Yet when it comes to diverse teams, it’s much harder to find that common denominator. find that common idea. Yet the ideas and the decisions are stronger. What that means for leaders is that we really need to start thinking about what are the values that we’re actually communicating as important within our company. Because we’re talking about speed and agility, and what we mean is fast decisions that, that actually goes against diversity and inclusion.
Yet if we level up and we start talking about the importance of being heard, the importance of collaborative environments and the importance of innovation within it, then it is a very different story. We also often confuse fast with good right.
[00:30:59] MS: We actually value all the voices that are at the table. I’d like to extend it out to what we talk about at NLI, is for people to bring their authentic selves to work. We bring all of who we are to work and not like, “Oh, I have to hide the fact that I have different aspects of diversity.” It’s there and we bring it in. And to know when we value that, then it’s accepted. We understand there might be friction, but all these different perspectives are valued and appreciated.
[00:31:26] DR: It’s really helpful to have further language around diversity itself, like there is cognitive diversity. There’s been a lot of talk about cognitive diversity, but that can be an excuse for hiring all straight white men from different countries. But actually, identity diversity is really important. I don’t have the data here top of mind, I know we’ve written on this. Identity diversity, which is very visible but not always. Not just visible, has a significant bump in terms of improved performance over just cognitive diversity. So yes, cognitive diversity is helpful, but identity diversity actually matters a lot more, and we’ll put a piece. These are some of the things that we kind of dig into.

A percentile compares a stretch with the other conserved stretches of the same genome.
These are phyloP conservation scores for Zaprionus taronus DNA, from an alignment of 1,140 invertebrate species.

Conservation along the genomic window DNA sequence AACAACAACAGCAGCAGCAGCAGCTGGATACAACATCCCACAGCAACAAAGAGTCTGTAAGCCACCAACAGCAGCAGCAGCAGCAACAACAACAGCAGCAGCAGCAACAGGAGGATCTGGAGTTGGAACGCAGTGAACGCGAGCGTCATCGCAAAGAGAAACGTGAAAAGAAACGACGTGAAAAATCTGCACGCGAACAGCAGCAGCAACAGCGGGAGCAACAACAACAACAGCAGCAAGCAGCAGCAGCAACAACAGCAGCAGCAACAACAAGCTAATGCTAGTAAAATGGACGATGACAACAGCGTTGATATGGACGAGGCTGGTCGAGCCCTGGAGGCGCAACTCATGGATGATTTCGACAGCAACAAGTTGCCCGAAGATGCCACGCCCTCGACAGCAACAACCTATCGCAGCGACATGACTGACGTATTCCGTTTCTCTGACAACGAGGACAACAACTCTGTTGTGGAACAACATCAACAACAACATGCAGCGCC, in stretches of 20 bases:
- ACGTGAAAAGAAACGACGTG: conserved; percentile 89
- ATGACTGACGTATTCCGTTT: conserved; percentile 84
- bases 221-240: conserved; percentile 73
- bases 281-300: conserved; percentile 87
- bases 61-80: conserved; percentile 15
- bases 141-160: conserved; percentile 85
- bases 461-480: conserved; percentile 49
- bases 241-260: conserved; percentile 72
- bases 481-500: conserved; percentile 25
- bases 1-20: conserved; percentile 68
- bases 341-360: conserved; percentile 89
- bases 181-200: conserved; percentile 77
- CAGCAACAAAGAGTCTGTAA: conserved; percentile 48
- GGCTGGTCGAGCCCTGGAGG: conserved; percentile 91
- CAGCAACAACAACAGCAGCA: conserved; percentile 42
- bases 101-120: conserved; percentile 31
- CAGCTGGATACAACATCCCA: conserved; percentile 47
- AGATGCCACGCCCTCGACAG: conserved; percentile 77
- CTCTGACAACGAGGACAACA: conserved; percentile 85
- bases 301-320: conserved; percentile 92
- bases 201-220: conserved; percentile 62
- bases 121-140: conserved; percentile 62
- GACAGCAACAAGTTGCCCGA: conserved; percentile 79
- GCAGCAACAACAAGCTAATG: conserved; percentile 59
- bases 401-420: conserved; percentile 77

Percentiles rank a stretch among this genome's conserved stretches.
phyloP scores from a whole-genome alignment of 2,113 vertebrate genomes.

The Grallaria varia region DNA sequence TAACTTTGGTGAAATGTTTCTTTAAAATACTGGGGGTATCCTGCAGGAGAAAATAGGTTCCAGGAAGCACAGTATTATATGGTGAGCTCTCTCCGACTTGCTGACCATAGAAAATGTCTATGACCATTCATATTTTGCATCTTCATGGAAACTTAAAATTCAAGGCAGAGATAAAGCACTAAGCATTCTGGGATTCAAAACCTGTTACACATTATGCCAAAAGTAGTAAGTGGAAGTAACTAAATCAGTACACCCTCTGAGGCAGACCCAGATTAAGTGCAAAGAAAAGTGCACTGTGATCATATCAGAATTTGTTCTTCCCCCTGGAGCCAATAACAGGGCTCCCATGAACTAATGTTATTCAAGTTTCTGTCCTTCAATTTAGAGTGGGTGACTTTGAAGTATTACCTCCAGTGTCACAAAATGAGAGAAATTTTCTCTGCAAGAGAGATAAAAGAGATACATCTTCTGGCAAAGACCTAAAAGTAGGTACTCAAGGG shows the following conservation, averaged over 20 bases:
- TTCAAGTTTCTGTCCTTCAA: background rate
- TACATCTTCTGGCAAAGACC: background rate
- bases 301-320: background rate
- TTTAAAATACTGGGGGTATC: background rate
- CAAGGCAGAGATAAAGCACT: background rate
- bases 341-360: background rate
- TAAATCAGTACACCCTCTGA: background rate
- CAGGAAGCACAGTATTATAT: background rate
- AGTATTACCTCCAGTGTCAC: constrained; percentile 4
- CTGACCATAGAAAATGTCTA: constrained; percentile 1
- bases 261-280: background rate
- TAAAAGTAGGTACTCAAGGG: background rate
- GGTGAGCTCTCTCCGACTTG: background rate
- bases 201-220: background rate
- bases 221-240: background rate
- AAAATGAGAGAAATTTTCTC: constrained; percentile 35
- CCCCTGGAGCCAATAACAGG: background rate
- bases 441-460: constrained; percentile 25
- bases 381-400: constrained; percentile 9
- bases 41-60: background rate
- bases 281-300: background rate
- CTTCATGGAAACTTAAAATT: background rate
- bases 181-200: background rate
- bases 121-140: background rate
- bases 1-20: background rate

I think the insight we want you to have is choose intentionally. Also, choose intentionally for the different place on the curve, like which one is going to work for different groups on this curve. Well, that might be a nice thought to have for a team of 20 leaders. If you’re going to actually build a strategy to really mobilize a thousand leaders or ten thousand leaders as we do, now, you really want to start thinking about getting this right. You don’t want to just guess at how to mobilize 10,000 leaders. You want to be really thoughtful about which of these strategies and at which point in the bell curve and build it that way. Fantastic.
Let’s go a little further. We want to talk about some of the traps that we’ve seen around mobilizing leaders specifically. Remember, we’re talking about the mobilizing stage, we’re not talking about creating habits or creating systems. We’re just talking about that first stage of creating priority and what to do there.
Some of the traps, Ester, do you want to talk through some of this.
[00:32:56] EN: Sure, I can. The first one here is really trying to convince leaders that they’re biased versus focusing on the goals and making sure that, again, we’re challenging positively, right? So within it, even when we talk about bias, we say, you have a brain, therefore you have bias and that is okay. Watch how you’re communicating that correctly.
The second one here is around forcing somebody into diversity equity and inclusion programs, and mandating it versus making things compelling. There’s a lot of research that shows that you should not be mandating the programs and mandating the training, and that it actually causes opposite results. The next one here is around doing some one-off activities or one-off briefings for instance, instead of really investing in habit formation and investing in taking a journey with the leaders in really generating that buy-in and building long-term strategies.